If you asked any Scottish barley farmer what one of the main issues impacting them is, it would be the increased costs of fertilisers. In 1963 a 20-10-10 fertiliser compound was £14 per tonne, in 2021 this has risen to £700 per tonne. While you might assume this is a normal part of the rising inflation across the globe, there are a number of other factors that are turning this into a crisis.
Out of all the discoveries of the 20th century, perhaps the most important is the Haber Process, the method by which ammonia based fertilisers are produced. The Haber Process allowed for crop yields to explode allowing humanity the ability to feed billions of people. However, this has meant that nowadays farmers are heavily reliant on fertilisers in order to match the exorbitant demand.
Barley is one of the principal crops for the production of scotch whisky, being integral to the entire malting process. Any increase in the costs involved in growing barley, is going to increase the production costs of scotch, limiting the overall amount of liquid produced by distilleries. This means that for investors sitting on casks, the value of their portfolio will rise in response to these trends.
Why is there a fertiliser shortage?
A confluence of factors have fed into this crisis. Firstly, surging energy costs have led to less natural gas being available for fertiliser producers. Hurricane Ida devastated the Gulf Coast, severely hampering the USA’s ability to produce natural gas, causing several large fertiliser companies to halt and declare force majeure. The US is the third largest producer of fertiliser on the planet with many nations dependent on their fertiliser exports to grow crops. Local UK producers have also felt this squeeze resulting in two of the largest closing four months ago.
Secondly, China has suspended all fertiliser exports until June 2022, meaning that Scottish Spring Barley farmers will have already planted by then. This is especially troublesome because China produces one third of all the world’s fertiliser, meaning at the start of 2022 farmers across the world will struggle to get the required fertiliser. This has been enacted to guarantee their own domestic food supply, leaving Scottish farmers to be priced out of the market.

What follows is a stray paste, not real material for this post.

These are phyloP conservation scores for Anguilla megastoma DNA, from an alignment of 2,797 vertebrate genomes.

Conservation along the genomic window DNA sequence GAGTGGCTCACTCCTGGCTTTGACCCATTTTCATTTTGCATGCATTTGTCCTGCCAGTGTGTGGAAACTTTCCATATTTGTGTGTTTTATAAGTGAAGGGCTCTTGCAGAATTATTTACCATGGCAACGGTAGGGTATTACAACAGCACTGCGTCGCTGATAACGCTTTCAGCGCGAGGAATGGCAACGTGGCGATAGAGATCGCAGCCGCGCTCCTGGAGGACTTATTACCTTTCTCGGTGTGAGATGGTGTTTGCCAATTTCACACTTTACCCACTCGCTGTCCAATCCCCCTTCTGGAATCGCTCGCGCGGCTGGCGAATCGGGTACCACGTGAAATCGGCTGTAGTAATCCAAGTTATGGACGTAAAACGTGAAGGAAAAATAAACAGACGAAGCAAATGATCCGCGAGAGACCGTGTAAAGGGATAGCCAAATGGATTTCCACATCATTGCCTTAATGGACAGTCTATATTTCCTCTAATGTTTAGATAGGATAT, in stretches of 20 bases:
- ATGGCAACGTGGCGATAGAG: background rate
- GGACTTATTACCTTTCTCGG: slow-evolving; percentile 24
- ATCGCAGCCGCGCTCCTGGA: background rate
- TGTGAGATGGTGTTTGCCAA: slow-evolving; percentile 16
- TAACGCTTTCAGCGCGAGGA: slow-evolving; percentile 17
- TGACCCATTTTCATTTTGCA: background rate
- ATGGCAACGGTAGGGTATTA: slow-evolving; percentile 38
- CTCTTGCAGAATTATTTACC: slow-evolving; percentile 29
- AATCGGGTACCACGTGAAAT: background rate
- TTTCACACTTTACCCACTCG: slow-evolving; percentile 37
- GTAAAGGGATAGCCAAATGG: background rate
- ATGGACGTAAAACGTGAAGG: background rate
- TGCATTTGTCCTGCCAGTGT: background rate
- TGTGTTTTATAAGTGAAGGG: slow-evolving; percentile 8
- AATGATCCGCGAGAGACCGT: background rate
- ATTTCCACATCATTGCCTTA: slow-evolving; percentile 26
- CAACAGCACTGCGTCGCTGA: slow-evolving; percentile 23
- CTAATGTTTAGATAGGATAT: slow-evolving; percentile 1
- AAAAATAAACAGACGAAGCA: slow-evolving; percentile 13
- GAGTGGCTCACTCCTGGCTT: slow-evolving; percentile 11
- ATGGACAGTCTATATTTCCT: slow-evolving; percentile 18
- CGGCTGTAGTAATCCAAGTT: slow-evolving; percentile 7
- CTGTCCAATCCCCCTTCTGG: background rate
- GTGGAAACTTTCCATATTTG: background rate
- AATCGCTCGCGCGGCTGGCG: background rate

Further adding to woes is the fact that on December 1, 2021, Russia followed China in announcing a restriction on the export of nitrogen and phosphate fertilisers. The increasing tensions between Russia and NATO is likely to exacerbate the situation. Russia is the fourth largest producer of fertilisers, in fact out of the top 4 only India has been able to reach normal production levels last year.
So what does this mean for whisky cask investors?
If distilleries are not able to produce as much scotch, then the value of casks will appreciate due to the increasing scarcity of whisky. Holding scotch casks from this period will mean 10 years down the line, you will have a much rarer cask in your portfolio in comparison to normal years. If this crisis isn’t resolved soon, the effects could be even greater as limited fertiliser stocks are moved from barley production to staple food crops such as corn, wheat and potatoes.
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